Fianna Fáil leader Micheál Martin says he's 'not fazed' by the prospect of any leadership challenge if his party goes into government.
Detailed negotiations between Fianna Fáil, Fine Gael and the Greens on government formation got underway yesterday, and are set to continue through this week.
If a deal is reached, it's believed Leo Varadkar and Micheál Martin could agree to a 'rotating Taoiseach' arrangement where the two party leaders would take turns in the role over the next government's term.
However, that has raised speculation that other members of Fianna Fáil could challenge Deputy Martin's leadership if they know they're guaranteed to become Taoiseach under the arrangement.
It has been reported that some of Deputy Martin's party colleagues have already discussed the idea of ousting him.
Speaking on The Pat Kenny Show, the Fianna Fáil leader said the issue of who becomes Taoiseach will have to be dealt with by the party leaders - but their priority is to agree a programme for government first.
He said: “The programme for government is what will bind this government together - it stands or falls on the content and subject matter of the programme and its implementation."
Deputy Martin insisted that the potential for a leadership challenge is not part of his 'calculation' and that it doesn't faze him at all.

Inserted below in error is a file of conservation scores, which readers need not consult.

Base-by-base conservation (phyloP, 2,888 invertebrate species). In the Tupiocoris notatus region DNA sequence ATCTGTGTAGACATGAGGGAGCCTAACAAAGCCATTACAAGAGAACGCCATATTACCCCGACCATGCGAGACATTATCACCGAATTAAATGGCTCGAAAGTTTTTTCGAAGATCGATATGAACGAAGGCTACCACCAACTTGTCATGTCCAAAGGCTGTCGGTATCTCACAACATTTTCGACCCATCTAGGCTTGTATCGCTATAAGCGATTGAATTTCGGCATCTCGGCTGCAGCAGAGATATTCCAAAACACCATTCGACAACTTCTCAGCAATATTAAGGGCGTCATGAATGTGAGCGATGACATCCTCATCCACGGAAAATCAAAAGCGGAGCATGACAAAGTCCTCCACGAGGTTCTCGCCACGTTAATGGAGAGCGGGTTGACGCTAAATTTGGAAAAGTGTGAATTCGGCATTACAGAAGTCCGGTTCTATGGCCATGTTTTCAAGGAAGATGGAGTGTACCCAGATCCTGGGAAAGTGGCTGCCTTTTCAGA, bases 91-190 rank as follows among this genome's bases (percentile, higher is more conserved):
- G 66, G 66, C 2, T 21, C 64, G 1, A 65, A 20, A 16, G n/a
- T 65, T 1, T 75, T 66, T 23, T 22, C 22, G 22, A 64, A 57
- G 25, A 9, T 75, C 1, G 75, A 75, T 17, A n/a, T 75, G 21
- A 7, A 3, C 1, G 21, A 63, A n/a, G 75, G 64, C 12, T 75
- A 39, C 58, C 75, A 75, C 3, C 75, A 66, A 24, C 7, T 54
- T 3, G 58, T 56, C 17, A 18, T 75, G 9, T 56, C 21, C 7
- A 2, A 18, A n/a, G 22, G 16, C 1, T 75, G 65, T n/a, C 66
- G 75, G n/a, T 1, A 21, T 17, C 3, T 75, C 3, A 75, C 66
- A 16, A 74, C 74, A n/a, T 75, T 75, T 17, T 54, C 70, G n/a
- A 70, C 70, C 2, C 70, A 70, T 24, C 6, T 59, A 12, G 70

In terms of the negotiations themselves, Deputy Martin said he'd like to see 'light at the end of the tunnel' by the end of the month, although he stressed that each party involved will have to go through a ratification process with members if a deal is reached.
He said that while the COVID-19 crisis means his own party won't be able to hold an Ard Fheis to ratify a deal, they are 'determined and committed' to give members a vote - likely by post.
With the Green Party saying that a 7% in emissions is a red-line for them in negotiations, Deputy Martin said that's already something Fianna Fáil and Fine Gael have agreed to as it's part of the country's international climate commitments.
He observed: "It can’t just be a Green Party issue - we all have to be committed to this.
"If COVID-19 is telling us anything it’s that where an existential crisis exists - and I think climate change is such an existential crisis to humankind - than we have to deal with it.
"We can’t wait for it to happen."
He said the current crisis could see a significant decrease in emissions this year, and that wider acceptance of remote working could have an impact in terms of traffic congestion and energy use.
Deputy Martin said other measures are likely to include the rewetting of bogs and reform of the Common Agricultural Policy.
He explained: “I do think action has to speak louder than words in terms of the new government, if it’s formed.
"It has to really take actions that show not just intent but actual live commitment to this.
“The Green Party are adamant to us that they’re not anti rural Ireland - they hate that stereotype."